Why Tissot Is Gambling on a More Affordable Luxury Smartwatch
Lockdown has been good for wearable technology.
According to The New York Times the global market for wearables – smartwatches, Fitbits, VR headsets – is on course to grow 14.5 percent in 2020, with almost 400 million products sold globally. Of this, the watch category accounted for almost a quarter, 91.4 million units – a figure set to rise to 156 million by 2024.
Health and fitness are key drivers of this growth, something consumers have put new emphasis on during this year’s stay-at-home instructions. When Apple released its latest Apple Watch in September – the wearable category’s single biggest product, with an estimated 30 million sold in 2019 alone – it placed great emphasis on the Series 6’s ability to monitor blood oxygen saturation, the latest in a line of health applications accessible via the device.
Apple introduced its watch five years ago, when the traditional Swiss industry largely brushed it aside. “Any watch CEO will tell you square faces don’t sell,” the boss of one venerable Swiss company told Esquire’s sibling publication The Big Watch Book in 2015. “So why did Apple make them?”
Last year Apple sold nearly 10 million more watches than the Swiss industry combined, according to a report by the UK consulting form Strategy Analytics – Apple now makes the world’s most popular watch. The Swiss have fought back by launching hybrid designs that combine the aesthetics of traditional watchmaking with connected smartwatch technology supplied by Google (its Wear OS operating system).
Tag Heuer successfully introduced a line of Connected smartwatches in 2015, a line now in its third itineration, that starts at £1,495. Hublot has its Big Bang E, a £4,500 titanium and rubber “luxury smartwatch” with an intentionally limited distribution model. And now Tissot has launched its T-Touch Connect Solar, a watch that has been four years in development and cost an estimated £30m. Unlike Tag Heuer or Hublot, Tissot is a mid-range brand – prices run from a couple of hundred to a couple of thousand pounds.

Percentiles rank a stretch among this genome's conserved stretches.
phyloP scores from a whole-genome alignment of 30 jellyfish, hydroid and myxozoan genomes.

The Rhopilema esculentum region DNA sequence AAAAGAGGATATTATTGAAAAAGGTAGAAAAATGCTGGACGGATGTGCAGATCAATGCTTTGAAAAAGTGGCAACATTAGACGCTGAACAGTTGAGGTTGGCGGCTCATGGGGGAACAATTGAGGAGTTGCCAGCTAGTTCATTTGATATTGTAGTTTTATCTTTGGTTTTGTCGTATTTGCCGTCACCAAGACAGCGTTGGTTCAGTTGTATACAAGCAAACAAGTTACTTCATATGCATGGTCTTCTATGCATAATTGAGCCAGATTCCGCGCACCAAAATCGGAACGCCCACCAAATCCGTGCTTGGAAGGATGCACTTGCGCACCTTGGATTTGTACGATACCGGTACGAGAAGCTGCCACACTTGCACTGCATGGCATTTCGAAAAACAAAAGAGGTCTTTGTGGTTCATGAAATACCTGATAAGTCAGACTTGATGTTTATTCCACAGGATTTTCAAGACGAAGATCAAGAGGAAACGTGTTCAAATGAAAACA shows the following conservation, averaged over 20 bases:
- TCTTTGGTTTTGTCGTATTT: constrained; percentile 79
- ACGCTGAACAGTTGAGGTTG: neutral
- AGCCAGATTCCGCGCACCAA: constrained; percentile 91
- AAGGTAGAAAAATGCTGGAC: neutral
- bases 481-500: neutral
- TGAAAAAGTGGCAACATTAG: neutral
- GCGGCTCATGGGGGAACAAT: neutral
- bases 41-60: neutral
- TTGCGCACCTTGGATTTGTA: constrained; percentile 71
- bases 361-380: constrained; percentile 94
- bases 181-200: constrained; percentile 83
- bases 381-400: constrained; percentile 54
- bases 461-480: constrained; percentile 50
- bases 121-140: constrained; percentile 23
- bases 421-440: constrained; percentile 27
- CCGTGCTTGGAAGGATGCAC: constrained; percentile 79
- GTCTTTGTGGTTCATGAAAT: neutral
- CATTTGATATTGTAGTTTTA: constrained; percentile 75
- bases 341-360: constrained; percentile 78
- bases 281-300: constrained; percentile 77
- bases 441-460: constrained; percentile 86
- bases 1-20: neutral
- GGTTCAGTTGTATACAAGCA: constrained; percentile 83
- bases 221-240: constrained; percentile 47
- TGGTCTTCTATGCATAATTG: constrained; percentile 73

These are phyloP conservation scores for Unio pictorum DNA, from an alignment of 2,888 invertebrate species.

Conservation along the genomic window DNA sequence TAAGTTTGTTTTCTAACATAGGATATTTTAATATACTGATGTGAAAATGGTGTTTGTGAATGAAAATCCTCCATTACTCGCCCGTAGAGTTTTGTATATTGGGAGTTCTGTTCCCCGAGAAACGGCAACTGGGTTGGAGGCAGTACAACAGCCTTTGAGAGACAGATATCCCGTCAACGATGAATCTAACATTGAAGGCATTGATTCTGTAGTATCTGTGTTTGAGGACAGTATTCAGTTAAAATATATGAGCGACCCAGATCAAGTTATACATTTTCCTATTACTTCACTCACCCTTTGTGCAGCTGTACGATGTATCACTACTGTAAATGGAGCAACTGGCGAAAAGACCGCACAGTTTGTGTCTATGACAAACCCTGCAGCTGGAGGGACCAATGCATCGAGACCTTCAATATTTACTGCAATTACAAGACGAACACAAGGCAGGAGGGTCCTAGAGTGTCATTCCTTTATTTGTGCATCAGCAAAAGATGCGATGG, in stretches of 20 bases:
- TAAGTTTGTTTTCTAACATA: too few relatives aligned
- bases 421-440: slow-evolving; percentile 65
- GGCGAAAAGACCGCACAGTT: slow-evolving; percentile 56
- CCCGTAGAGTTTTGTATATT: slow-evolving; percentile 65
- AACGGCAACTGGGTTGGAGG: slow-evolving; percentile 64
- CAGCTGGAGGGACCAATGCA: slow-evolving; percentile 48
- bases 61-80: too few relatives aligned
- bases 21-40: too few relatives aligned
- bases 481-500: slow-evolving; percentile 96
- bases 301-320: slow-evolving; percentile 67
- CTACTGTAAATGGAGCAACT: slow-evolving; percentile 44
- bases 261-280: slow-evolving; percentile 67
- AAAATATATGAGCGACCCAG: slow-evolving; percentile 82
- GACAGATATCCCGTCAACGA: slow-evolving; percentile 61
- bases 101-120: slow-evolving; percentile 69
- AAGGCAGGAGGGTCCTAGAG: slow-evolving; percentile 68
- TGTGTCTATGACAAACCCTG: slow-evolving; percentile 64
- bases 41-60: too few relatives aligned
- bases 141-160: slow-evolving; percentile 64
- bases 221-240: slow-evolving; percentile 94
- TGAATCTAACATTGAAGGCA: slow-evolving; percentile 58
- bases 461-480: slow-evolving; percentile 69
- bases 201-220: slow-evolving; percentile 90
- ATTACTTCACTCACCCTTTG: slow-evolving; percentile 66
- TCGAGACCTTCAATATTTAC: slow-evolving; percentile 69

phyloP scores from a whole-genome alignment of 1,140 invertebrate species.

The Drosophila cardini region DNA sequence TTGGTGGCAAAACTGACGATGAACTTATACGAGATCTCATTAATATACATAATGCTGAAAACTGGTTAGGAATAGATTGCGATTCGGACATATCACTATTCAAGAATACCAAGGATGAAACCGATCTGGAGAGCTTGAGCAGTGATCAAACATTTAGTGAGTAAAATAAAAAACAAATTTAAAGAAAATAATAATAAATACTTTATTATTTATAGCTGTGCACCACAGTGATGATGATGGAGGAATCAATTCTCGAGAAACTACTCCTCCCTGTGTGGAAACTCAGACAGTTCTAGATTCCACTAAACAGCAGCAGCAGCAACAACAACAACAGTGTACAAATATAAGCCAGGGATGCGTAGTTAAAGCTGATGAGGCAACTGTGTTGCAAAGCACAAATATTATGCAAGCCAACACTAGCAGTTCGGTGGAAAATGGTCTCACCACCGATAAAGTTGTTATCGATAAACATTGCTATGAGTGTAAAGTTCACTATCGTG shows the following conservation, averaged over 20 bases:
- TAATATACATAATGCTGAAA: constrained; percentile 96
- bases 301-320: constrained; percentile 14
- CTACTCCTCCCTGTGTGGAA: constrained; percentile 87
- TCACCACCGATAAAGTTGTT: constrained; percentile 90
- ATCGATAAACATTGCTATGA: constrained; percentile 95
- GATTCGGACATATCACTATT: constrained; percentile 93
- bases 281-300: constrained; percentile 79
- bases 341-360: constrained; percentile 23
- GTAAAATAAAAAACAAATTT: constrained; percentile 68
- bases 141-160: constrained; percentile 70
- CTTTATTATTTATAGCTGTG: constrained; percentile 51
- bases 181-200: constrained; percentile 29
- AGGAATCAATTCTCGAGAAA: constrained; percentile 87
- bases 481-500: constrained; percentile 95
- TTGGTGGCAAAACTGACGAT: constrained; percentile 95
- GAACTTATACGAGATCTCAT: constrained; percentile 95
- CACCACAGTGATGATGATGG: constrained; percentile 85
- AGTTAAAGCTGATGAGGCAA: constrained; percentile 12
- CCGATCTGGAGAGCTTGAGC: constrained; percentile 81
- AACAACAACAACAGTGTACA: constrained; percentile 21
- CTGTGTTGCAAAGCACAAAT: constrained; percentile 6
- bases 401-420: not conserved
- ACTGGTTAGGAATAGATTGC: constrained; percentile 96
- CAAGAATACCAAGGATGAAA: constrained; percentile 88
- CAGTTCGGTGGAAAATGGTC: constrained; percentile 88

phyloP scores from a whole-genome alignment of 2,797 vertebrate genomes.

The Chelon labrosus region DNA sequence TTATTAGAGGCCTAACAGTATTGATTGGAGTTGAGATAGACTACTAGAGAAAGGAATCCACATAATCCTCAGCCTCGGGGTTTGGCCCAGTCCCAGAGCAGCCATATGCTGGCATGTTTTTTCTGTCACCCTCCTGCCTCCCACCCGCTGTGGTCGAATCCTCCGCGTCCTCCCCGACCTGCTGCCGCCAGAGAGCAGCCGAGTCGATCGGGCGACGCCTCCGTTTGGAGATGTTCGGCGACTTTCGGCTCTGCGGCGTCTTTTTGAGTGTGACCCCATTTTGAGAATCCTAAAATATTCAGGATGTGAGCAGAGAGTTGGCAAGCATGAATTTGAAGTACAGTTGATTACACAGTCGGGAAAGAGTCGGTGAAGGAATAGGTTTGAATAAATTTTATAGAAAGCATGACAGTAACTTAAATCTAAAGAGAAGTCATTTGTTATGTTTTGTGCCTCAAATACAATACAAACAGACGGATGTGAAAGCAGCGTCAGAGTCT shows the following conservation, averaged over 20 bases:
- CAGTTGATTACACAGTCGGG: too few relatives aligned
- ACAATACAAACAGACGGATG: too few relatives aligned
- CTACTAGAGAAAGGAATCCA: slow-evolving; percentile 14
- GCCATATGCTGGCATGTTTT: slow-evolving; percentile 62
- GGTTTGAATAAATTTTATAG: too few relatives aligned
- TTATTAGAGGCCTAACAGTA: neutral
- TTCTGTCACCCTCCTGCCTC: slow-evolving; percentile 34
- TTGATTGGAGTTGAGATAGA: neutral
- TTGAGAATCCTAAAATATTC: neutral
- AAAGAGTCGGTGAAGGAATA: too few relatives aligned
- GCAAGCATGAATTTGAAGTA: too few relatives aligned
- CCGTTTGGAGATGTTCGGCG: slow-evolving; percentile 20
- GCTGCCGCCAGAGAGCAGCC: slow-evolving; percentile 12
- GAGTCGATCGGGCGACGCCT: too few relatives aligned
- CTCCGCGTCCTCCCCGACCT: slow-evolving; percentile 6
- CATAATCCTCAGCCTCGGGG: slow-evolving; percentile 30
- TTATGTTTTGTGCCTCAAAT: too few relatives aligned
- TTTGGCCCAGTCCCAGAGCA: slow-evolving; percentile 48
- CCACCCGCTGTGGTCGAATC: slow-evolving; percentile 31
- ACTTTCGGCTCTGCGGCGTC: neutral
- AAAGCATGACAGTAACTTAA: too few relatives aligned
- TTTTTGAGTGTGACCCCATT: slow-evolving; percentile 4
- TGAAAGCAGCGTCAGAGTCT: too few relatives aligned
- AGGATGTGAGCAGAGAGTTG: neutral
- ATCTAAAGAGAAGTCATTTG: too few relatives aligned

Accordingly, the T-Touch Connect Solar costs between £880 and £975, depending on the model, in what could be a test case for a "more affordable" luxury smartwatch category for the Swiss. Tissot is owned by the Swatch Group and it is easy to imagine this technology being rolled out across some of its other brands, Rado, Certina, Longines, Hamilton, and Swatch.
The T-Touch Connect Solar is a big watch: 47mm in diameter and 15.3mm thick. It adapts technology already present in Tissot’s existing T-Touch line, where a tactile interface sits under the sapphire crystal. By tapping certain areas on the glass, a digital display above the 6 o’clock position shows functions like navigation, chronograph, meteorological information, and alarms. The solar-powered T-Touch Connected Solar adds connected functions, including an activity tracker and the ability to receive app notifications and updates from your smartphone, via an operating system developed by the Swatch Group for this project.
The watch is compatible with both iOS and Android devices, while Tissot hopes to offer local markets bespoke features – for example, in America it sponsors the NBA, so it could push live basketball information to people’s wrists.
The T-Touch Connected Solar is being launched in multiple versions with rubber straps or titanium bracelets and a case in satin-finished titanium, black PVD, or rose gold PVD. The bezel is ceramic, a material Tissot has used for decades. The company hopes that investment in these premium, hardwearing materials will set it aside from more disposable wearables, while going some way to countering the built-in obsolescence that comes with all smartwatches.
Tissot is betting that there are enough people turned off by the ubiquity of the Apple Watch who will be swung by its marriage of Swiss watchmaking know-how and Silicon Valley tech to make a difference. If it succeeds, the smartwatch category could get a whole lot busier.
This story originally appeared on Esquire.co.uk. Minor edits have been made by the Esquiremag.ph editors.